Intro to Introductions
I absolutely love any software that allows me to make Custom Changes, and Dynamics is as flexible and customizable as they come. This is likely the reason that you purchased Curo365 in the first place, as it afforded you the hope of a brighter, more ‘fit’ solution for tomorrow. But setting up some of the coolest features also comes with it some of the greatest frustrations. Below is a Guide filled to the brim with information on Creating and Placing Fields, but it’s difficult to relay in text just how much goes into this portion of the system.
If you find yourself stuck, I HIGHLY recommend clicking on the Video above and letting me talk you through it the first time.
Regardless, you’ll likely need to do this multiple times before you’re good at it, and (at least for the first few tries) you’ll probably need to work on the same Field multiple times before it looks the way that you want it to, but that’s ok! Trial, error and repetition are the names of these games, so follow the Guide below and, as long as you’re not REMOVING anything (only adding things or moving things around), you shouldn’t be able to break anything! Be bold, and go forth into the seedy underbelly of Dynamics!
I’m the Map!
Before we click a thing, be sure that you can articulate what you’re wanting to add in a single Sentence. This Sentence will help you click the right buttons in the following steps. An example Sentence would be:
“I want to add an Optional Dropdown Menu to the Contacts Entity, under the existing Name Field, for recording the Client’s Hair Color that includes options for Brown, Black, Blond, Gray, Red and Other.”
Mapping out a Sentence for what we want tells us:
What Entity/Form we’re putting the Field in – Contacts
Where in the Entity/Form – Under the existing Name Field
What kind of Field it is – A Dropdown (Option Set)
If it’s a Required or Optional Field - Optional
What our Options will be – Brown, Black, Blond, Gray, Red and Other
Once you have your Sentence, let’s go ahead and get into the Interface that will allow us to create Fields!
Diving Right In
First, we need to get into the Advanced Settings, so click the Cog on the top right, and then choose Advanced Settings.
From here, Click the Settings dropdown at the top and choose Customizations.
Finally, choose Customize the System.
Here, you’ll see a new Window pop out that looks a little older in its presentation. This is the backside of everything that you’re used to seeing in your day-to-day Curo experience and contains options and interfacing for every Entity and Field in your Curo365 setup.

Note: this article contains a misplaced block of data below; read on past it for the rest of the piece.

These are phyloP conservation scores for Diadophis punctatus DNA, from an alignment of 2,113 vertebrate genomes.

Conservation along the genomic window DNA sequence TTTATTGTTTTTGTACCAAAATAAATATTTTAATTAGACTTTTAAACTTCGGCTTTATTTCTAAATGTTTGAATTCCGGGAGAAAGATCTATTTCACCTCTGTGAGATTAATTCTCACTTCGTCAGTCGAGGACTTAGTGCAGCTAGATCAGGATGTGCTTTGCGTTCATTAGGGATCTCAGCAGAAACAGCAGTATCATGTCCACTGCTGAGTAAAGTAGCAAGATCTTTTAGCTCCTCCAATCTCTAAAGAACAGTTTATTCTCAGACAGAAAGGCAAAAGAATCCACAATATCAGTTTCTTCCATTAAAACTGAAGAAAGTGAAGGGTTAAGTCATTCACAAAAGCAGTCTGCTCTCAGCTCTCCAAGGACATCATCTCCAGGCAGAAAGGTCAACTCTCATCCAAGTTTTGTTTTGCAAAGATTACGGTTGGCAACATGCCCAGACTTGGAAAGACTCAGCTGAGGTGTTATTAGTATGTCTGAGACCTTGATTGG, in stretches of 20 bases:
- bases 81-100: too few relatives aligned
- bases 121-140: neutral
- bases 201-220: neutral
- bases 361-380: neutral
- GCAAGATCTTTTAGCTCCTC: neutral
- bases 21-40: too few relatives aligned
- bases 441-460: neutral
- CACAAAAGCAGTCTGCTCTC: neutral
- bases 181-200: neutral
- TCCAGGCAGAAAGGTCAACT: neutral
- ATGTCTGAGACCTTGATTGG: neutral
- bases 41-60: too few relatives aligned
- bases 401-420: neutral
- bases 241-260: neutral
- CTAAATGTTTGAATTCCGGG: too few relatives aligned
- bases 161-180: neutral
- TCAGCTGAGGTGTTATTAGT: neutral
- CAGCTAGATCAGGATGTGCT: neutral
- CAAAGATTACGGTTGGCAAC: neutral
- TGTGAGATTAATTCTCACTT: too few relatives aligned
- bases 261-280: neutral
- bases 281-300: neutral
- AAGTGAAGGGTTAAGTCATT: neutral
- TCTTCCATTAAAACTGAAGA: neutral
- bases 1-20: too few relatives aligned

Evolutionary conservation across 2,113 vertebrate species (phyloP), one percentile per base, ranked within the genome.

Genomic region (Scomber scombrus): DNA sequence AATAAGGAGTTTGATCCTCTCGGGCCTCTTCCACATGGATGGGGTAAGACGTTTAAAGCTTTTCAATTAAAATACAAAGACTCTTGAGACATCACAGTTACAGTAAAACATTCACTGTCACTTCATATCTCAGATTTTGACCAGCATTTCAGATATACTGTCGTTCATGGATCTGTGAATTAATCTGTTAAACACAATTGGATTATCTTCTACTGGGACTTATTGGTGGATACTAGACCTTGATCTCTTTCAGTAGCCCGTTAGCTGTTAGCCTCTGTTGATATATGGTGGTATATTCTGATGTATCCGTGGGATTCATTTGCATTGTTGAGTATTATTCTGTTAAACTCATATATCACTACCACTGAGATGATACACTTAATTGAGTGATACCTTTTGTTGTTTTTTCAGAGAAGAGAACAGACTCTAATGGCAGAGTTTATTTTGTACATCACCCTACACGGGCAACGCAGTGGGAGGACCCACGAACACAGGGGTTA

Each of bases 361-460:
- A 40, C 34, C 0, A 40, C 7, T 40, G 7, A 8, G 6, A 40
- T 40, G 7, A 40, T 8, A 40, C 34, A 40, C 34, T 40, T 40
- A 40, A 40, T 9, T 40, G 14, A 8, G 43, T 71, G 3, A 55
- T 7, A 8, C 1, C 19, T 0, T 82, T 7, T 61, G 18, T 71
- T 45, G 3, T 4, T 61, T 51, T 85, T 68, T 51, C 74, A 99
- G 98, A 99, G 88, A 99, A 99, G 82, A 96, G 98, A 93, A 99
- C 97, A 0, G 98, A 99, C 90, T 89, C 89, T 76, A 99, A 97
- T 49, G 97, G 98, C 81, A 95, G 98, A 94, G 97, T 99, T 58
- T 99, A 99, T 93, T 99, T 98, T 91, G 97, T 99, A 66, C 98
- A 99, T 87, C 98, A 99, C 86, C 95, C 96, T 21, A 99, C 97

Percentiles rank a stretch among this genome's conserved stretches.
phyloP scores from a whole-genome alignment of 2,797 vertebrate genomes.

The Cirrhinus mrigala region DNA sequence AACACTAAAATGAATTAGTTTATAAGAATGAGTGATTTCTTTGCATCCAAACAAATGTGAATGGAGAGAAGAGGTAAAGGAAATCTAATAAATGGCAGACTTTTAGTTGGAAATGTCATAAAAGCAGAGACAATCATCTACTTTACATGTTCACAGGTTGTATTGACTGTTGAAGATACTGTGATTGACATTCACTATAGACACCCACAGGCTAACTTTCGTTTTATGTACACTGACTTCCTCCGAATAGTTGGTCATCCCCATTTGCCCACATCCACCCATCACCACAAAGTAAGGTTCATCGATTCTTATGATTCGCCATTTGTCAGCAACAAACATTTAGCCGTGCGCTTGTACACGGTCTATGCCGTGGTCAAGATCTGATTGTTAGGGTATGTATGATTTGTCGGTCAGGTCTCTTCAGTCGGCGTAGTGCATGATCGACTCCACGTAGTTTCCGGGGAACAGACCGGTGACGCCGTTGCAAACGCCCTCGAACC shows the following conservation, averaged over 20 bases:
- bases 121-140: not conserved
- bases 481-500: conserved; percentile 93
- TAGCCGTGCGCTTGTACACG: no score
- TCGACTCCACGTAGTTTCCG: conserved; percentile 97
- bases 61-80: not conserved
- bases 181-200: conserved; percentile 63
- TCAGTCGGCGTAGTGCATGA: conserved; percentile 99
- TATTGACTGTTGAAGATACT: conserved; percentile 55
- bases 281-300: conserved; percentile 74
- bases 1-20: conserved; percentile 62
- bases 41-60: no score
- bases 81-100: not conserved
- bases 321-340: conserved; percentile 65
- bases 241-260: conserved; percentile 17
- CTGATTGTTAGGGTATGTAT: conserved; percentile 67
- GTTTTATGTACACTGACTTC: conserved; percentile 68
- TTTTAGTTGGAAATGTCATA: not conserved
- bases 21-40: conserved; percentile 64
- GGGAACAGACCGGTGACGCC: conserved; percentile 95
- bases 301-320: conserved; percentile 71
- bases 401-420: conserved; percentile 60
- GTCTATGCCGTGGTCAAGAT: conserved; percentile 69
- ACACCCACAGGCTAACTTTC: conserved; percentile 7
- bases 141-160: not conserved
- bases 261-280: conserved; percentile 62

On the left side, you’ll see a long set of options, but the top one, Entities, is the one that we’re worried about. Click the Small Arrow to the left of Entities to expand the menu and see all available Entities underneath.
Then scroll down until you find the Entity in which you’re wanting to put your new Field. In the case of our Sentence above, we’re going to put our Field in the Contact Entity.
Just as above, click the Small Arrow to expand the Contact Entity and find its various options. Before we can place the Field in a Form, we’ll need create it, so we’ll start by clicking Fields.
Fields of Dreams
This brings us to a list of every Field created in your Curo365 interface, and if you ever need to manipulate these for any reason, they can all be found here. But since we’re interested in adding something entirely New, go ahead and click the New option at the top of this small window.
Now we see the Interface below. I’ve broken this window into three pictures below and will explain the various pieces as I’ve denoted them with Numbers. In the top section, we have:
1 – The Display Name. This is the Name that will appear in the actual Form when you look at it. Pretty straight-forward, but it is not to be confused with;
2 – The Field Code (or Field Name or Schema (depending on what is referring to it)). This Field will auto-populate based on what you filled out in the Display Name, but can be changed if you prefer it to read differently. Best practice is to leave it as is, however.
3 – Field Requirement. This denotes whether this Field is Required to contain data before the Form can be Saved. Set to Optional, it is just that; Optional. But it can also be set to Business Recommended, which will be denoted by a Blue Cross on the active Form, or Business Required, which will have a Red Asterisk by it. When set to Required, data MUST be filled in before it can be Saved.
4 – Searchable. I can’t think of any reason why you wouldn’t want to leave this as Yes, but ultimately, this option means that your Field will come up in Searches and Advanced Finds.
The second portion contains three easy-to-understand options:
1 – Field Security. ALWAYS leave this on Disable unless you’re a seasoned Dynamics Developer and you know what this option really means.
2 – Auditing. This is usually best left at Enable. It means that, if your Firm uses Auditing to see which Fields were changed when and by whom, then this Field will be included in that Audit.
3 – Description. In case your Field is a little esoteric, it’s nice to add a Description of its use for anyone coming after you. Nice, but not required.